• The terminal state
      • benzodiazepines
  • 20. Nausea and Vomiting
    • Frequency in terminal cancer:
      • Nausea--50% to 60% of patients
      • Vomiting--30% of patients
    • Can be controlled in 90% of cases
    • Pathophysiology:
      • Cerebral cortex
      • Vestibular apparatus
      • Chemoreceptor trigger zone
      • Gastrointestinal tract
  • 21. Nausea and Vomiting: Some treatable causes
    • Cortical:
      • CNS tumor
      • Intracranial pressure
      • Anxiety, uncontrolled pain
    • Vestibular / Middle ear
      • Vestibular disease
      • Middle ear infections
  • 22. Nausea and Vomiting: More treatable causes
    • Chemoreceptor Trigger Zone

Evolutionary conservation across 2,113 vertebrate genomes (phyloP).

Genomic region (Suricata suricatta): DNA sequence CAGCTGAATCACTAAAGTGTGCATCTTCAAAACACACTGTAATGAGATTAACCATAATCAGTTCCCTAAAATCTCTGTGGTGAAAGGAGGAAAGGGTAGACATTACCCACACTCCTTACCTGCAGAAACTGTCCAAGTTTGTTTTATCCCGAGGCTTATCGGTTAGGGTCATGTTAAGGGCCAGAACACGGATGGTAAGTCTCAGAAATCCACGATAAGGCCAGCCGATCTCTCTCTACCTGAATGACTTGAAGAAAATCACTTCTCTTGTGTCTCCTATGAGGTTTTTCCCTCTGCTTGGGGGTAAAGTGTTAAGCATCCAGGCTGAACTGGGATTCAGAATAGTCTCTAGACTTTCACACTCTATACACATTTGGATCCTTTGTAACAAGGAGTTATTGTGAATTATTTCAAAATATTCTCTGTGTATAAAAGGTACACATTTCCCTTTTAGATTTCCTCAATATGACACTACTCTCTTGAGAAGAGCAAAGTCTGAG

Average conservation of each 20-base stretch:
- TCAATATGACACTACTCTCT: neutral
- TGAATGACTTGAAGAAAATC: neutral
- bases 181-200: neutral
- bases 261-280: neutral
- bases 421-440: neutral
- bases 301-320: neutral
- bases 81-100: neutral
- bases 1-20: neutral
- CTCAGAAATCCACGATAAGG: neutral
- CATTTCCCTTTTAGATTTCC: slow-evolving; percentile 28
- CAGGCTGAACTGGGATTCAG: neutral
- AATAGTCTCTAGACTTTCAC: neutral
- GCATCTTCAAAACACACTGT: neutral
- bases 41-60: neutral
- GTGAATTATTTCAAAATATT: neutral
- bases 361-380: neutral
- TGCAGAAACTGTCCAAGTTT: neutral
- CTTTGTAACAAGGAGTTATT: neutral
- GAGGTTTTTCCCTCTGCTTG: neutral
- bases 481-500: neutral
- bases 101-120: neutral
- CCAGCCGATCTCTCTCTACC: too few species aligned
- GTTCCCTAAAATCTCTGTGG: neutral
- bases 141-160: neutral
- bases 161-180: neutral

• Drugs
      • Metabolic--e.g., renal, liver
      • Hyponatremia, Hypercalcemia
    • Gastrointestinal Tract
      • Gastritis/esophagitis
      • Constipation, impaction
      • Obstruction
      • Tube feedings
  • 23. Persistent nausea... in a terminally ill patient
    • Rule out bowel obstruction
    • Start with
      • Haloperidol 1 mg PO or SC bid or tid, increase to 10 to 15 mg/day, as needed
    • If needed, add:
      • Antihistamine (e.g., hydroxyzine) and /or
      • Metoclopramide (beware in bowel obstruction)
      • Other: Ondansetron (Zofran), Granisitron (Kytril), methotrimeprazine (Levoprome)
  • 24. Bowel Obstruction... in advanced cancer
    • Incidence--3% overall in Hospice
      • Ovarian Cancer: 5% to 42%
      • Colorectal Cancer: 10% to 30%
    • Mechanism: mechanical, paralytic
    • Symptoms...
    • Surgery...limited usefulness in terminally ill cancer patients
  • 25. Bowel Obstruction... in advanced cancer